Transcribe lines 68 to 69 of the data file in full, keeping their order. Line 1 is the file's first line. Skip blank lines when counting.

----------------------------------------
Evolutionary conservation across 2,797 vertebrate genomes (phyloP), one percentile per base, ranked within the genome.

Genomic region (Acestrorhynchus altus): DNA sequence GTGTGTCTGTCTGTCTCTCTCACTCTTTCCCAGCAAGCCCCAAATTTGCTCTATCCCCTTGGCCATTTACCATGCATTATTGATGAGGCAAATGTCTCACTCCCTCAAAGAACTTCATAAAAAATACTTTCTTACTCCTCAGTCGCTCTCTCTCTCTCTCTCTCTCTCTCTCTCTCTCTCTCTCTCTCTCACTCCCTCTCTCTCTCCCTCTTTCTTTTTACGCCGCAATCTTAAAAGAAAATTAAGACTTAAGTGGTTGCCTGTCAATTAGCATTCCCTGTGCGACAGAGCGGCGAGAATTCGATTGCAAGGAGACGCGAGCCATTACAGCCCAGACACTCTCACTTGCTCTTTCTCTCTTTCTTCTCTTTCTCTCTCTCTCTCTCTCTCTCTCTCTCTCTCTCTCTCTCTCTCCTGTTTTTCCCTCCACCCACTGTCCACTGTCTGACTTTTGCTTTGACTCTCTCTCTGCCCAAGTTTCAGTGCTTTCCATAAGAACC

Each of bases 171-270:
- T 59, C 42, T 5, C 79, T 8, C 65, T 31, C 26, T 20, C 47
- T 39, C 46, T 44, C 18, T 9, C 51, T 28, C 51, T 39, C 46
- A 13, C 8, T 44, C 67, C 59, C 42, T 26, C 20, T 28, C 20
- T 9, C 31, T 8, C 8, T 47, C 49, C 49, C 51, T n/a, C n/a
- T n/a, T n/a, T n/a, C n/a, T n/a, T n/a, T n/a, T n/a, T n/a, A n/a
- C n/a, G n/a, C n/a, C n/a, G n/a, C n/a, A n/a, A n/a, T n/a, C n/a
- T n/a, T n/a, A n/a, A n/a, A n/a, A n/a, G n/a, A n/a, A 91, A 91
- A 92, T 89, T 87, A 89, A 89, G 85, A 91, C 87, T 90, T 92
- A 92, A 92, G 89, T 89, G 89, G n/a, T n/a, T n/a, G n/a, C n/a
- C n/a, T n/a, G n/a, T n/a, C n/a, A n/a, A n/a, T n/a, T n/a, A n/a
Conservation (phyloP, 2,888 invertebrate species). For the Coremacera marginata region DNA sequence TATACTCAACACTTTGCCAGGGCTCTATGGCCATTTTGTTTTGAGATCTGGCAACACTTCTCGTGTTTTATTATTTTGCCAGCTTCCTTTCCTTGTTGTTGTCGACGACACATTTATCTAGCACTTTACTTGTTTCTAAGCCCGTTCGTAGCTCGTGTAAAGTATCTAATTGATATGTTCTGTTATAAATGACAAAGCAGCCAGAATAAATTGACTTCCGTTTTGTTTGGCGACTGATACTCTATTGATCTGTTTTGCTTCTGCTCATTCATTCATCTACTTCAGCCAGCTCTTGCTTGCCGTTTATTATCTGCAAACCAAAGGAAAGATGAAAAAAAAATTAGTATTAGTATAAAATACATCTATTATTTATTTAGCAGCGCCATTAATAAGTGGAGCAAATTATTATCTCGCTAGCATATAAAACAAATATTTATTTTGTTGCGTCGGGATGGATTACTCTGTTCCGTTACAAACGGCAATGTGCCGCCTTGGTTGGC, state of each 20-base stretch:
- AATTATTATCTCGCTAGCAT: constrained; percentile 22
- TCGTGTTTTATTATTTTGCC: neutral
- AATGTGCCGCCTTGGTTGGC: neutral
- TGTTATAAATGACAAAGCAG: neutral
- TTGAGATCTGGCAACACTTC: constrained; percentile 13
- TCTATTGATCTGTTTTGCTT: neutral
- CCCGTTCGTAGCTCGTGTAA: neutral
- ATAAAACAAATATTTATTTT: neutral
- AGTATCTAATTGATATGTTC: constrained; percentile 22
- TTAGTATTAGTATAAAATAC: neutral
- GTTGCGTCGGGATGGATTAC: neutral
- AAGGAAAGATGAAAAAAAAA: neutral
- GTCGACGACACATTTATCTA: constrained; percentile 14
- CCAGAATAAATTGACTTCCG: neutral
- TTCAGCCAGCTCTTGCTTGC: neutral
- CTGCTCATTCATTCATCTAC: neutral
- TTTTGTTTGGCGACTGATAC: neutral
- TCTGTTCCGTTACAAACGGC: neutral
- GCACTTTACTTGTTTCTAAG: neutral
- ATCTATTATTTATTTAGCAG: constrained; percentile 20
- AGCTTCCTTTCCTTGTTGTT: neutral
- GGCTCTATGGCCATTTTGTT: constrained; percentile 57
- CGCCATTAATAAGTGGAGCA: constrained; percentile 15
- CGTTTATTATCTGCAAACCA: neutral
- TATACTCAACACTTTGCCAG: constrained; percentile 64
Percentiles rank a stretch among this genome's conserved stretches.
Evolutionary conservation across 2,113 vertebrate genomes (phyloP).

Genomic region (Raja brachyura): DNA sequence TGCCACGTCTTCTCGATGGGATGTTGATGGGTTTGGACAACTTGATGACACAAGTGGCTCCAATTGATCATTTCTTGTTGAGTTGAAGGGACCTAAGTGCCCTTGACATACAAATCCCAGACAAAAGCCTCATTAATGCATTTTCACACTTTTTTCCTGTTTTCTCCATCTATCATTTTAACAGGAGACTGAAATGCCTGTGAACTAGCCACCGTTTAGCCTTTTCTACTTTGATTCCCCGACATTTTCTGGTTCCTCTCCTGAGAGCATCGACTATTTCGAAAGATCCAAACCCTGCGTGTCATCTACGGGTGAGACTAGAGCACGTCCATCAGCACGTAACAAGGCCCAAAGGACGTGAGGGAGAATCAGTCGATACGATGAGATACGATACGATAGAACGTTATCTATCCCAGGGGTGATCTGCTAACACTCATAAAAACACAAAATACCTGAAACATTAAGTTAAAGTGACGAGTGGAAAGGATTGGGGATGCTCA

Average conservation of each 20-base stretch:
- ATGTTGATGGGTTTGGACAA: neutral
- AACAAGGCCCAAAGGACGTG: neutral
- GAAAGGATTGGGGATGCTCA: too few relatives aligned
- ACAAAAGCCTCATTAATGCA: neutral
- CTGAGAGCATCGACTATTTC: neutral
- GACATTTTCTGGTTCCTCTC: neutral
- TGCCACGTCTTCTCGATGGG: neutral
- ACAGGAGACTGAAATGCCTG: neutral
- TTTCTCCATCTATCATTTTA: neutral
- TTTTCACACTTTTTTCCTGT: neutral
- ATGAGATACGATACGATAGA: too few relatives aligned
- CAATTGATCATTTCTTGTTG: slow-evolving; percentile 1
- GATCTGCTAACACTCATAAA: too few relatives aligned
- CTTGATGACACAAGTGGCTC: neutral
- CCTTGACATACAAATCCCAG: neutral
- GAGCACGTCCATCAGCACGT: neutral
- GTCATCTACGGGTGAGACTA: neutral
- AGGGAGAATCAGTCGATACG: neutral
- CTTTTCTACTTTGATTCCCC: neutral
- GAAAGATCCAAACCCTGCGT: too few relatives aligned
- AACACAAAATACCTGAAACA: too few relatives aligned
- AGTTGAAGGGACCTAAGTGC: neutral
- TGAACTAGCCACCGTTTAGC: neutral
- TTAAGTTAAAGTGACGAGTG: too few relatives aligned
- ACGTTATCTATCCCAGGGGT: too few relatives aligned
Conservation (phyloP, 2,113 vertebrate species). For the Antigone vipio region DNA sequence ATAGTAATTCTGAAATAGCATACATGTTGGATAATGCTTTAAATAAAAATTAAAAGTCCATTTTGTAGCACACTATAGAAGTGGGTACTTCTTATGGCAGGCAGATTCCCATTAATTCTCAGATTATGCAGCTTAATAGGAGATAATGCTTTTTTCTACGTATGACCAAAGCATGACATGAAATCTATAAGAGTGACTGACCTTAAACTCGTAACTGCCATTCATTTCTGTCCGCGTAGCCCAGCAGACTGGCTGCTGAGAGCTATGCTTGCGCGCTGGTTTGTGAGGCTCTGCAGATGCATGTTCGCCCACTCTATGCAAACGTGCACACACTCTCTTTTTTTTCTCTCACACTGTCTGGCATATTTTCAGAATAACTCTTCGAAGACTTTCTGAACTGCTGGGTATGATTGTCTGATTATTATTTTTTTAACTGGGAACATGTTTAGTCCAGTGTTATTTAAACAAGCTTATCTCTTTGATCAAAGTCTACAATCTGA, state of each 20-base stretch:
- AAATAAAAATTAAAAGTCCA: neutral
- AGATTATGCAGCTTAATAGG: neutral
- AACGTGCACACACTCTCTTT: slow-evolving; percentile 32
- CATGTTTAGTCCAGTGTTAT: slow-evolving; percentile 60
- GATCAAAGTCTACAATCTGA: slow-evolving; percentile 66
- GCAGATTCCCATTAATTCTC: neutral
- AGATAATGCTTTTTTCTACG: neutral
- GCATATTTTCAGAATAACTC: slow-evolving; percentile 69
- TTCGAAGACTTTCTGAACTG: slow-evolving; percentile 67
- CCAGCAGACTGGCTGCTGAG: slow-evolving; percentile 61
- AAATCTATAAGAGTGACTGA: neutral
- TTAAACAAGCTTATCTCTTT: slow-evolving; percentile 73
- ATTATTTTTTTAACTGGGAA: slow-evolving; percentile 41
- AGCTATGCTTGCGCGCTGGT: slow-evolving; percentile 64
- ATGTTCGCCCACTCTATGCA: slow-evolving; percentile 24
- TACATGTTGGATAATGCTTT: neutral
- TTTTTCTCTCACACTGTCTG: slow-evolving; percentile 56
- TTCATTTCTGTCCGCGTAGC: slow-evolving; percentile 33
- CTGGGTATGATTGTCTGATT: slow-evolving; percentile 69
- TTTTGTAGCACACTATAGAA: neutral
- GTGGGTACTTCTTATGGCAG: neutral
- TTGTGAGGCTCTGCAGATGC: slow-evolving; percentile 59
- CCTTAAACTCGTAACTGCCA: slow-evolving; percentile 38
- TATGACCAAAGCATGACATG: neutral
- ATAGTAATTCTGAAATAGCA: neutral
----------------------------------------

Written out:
- ACGTTATCTATCCCAGGGGT: too few relatives aligned
Conservation (phyloP, 2,113 vertebrate species). For the Antigone vipio region DNA sequence ATAGTAATTCTGAAATAGCATACATGTTGGATAATGCTTTAAATAAAAATTAAAAGTCCATTTTGTAGCACACTATAGAAGTGGGTACTTCTTATGGCAGGCAGATTCCCATTAATTCTCAGATTATGCAGCTTAATAGGAGATAATGCTTTTTTCTACGTATGACCAAAGCATGACATGAAATCTATAAGAGTGACTGACCTTAAACTCGTAACTGCCATTCATTTCTGTCCGCGTAGCCCAGCAGACTGGCTGCTGAGAGCTATGCTTGCGCGCTGGTTTGTGAGGCTCTGCAGATGCATGTTCGCCCACTCTATGCAAACGTGCACACACTCTCTTTTTTTTCTCTCACACTGTCTGGCATATTTTCAGAATAACTCTTCGAAGACTTTCTGAACTGCTGGGTATGATTGTCTGATTATTATTTTTTTAACTGGGAACATGTTTAGTCCAGTGTTATTTAAACAAGCTTATCTCTTTGATCAAAGTCTACAATCTGA, state of each 20-base stretch: